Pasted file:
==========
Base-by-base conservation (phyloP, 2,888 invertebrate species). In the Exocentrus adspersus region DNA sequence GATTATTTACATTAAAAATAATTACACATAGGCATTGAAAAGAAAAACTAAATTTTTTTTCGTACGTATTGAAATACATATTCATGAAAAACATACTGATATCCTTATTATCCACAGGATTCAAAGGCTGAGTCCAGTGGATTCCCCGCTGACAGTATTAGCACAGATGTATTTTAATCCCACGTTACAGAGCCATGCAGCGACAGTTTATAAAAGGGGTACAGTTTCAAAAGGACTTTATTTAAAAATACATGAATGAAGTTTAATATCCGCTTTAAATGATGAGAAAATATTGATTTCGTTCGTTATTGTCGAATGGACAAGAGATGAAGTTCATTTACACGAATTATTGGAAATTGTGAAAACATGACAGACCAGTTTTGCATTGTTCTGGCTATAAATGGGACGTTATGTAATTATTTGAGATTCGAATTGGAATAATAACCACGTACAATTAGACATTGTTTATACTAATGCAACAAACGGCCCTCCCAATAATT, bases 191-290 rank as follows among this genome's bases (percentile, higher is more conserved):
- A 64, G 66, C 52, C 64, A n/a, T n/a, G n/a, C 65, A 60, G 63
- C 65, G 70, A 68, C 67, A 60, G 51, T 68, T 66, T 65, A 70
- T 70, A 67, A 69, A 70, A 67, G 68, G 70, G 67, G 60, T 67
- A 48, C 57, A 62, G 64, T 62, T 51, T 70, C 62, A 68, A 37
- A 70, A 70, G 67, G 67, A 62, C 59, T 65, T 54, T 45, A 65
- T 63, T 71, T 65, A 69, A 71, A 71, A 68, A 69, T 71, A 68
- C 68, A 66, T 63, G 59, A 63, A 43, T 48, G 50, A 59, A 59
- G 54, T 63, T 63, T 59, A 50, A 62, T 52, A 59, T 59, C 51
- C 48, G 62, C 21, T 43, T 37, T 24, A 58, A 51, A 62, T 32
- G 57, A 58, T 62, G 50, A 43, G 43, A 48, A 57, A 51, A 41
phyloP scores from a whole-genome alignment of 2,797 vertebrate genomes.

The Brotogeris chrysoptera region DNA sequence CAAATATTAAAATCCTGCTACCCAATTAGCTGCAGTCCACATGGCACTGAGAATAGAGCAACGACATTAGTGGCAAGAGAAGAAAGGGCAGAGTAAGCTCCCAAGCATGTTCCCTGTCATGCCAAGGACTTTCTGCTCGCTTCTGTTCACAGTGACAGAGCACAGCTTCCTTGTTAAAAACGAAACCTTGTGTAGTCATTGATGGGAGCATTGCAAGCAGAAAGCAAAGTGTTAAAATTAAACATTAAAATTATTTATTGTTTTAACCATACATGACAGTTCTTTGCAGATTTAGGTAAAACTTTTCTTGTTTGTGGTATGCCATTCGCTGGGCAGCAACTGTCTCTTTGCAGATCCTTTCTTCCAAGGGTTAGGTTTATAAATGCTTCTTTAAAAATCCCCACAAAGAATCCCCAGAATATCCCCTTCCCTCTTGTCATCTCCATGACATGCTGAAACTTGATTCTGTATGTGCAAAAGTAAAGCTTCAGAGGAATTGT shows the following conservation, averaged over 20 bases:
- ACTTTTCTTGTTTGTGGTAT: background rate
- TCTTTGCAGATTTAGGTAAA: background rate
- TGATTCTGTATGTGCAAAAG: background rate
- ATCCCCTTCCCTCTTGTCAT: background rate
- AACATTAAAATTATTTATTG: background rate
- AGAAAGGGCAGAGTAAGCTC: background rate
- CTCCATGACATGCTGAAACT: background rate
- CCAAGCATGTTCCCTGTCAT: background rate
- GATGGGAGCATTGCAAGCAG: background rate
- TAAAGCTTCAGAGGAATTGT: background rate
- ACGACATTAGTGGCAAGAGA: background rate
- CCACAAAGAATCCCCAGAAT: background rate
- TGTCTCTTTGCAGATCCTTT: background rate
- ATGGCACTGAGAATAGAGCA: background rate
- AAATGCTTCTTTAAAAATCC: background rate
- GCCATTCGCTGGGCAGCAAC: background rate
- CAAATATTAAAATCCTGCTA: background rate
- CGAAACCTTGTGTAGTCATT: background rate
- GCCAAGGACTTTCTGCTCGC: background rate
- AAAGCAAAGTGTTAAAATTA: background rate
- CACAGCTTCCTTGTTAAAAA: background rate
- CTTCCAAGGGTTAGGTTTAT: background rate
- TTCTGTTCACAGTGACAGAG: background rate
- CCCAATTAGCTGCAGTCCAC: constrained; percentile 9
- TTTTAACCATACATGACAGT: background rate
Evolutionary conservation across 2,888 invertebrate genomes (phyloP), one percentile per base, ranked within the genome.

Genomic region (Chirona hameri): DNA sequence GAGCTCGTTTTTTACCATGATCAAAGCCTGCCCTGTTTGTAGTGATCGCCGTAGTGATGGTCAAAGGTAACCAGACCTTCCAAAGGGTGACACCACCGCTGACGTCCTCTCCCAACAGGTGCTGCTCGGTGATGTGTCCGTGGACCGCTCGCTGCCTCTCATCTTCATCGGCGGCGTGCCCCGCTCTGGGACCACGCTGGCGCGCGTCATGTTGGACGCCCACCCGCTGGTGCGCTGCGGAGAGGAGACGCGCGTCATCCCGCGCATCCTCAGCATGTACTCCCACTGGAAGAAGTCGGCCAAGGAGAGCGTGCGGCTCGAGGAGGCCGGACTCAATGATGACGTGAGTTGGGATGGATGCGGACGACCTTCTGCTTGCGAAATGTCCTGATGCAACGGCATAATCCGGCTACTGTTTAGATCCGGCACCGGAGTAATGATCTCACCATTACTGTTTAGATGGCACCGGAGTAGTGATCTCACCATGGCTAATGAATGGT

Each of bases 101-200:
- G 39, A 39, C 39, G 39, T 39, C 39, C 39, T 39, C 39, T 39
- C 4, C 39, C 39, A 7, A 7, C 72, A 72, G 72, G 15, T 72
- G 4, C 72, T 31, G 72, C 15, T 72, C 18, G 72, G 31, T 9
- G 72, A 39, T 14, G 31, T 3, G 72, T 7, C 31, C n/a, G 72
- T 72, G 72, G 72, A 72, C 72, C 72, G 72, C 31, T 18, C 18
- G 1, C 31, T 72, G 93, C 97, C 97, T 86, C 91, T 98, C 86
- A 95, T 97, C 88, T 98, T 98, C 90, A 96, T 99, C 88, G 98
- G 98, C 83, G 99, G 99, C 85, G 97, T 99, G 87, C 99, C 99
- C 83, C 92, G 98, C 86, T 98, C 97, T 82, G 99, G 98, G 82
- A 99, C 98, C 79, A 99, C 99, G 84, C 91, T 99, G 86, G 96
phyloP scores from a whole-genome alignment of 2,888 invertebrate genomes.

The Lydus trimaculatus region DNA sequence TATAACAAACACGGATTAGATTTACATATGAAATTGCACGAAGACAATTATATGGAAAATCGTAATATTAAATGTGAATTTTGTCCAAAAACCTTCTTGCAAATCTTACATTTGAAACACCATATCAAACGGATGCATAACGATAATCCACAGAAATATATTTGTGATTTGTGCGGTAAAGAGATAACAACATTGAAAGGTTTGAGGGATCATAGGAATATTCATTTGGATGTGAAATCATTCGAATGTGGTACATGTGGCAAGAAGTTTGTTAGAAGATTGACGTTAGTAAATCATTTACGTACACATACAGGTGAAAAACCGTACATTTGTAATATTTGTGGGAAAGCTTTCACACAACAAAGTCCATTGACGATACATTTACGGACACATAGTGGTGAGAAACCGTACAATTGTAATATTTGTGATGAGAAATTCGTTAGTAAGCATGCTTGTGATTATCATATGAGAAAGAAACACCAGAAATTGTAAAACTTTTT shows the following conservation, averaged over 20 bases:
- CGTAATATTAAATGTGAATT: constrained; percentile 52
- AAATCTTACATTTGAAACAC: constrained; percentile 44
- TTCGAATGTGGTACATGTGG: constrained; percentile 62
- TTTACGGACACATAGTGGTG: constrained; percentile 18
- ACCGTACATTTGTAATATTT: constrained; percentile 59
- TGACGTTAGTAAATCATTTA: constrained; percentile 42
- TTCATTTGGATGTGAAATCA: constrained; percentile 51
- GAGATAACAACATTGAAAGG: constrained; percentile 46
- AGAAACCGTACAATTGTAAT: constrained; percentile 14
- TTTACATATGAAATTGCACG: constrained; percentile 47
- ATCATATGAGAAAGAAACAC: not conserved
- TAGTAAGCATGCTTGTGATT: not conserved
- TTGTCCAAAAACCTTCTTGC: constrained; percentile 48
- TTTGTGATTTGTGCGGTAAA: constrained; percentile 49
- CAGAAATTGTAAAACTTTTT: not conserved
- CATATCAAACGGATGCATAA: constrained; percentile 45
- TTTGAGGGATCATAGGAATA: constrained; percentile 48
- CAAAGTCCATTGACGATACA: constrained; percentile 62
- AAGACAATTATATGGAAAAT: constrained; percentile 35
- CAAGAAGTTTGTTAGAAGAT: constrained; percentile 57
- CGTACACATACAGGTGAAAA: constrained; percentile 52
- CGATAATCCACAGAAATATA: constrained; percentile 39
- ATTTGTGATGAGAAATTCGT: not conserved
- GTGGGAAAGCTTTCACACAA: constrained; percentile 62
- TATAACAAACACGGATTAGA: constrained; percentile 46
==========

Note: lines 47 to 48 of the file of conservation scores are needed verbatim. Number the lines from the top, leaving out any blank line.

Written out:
- G 1, C 31, T 72, G 93, C 97, C 97, T 86, C 91, T 98, C 86
- A 95, T 97, C 88, T 98, T 98, C 90, A 96, T 99, C 88, G 98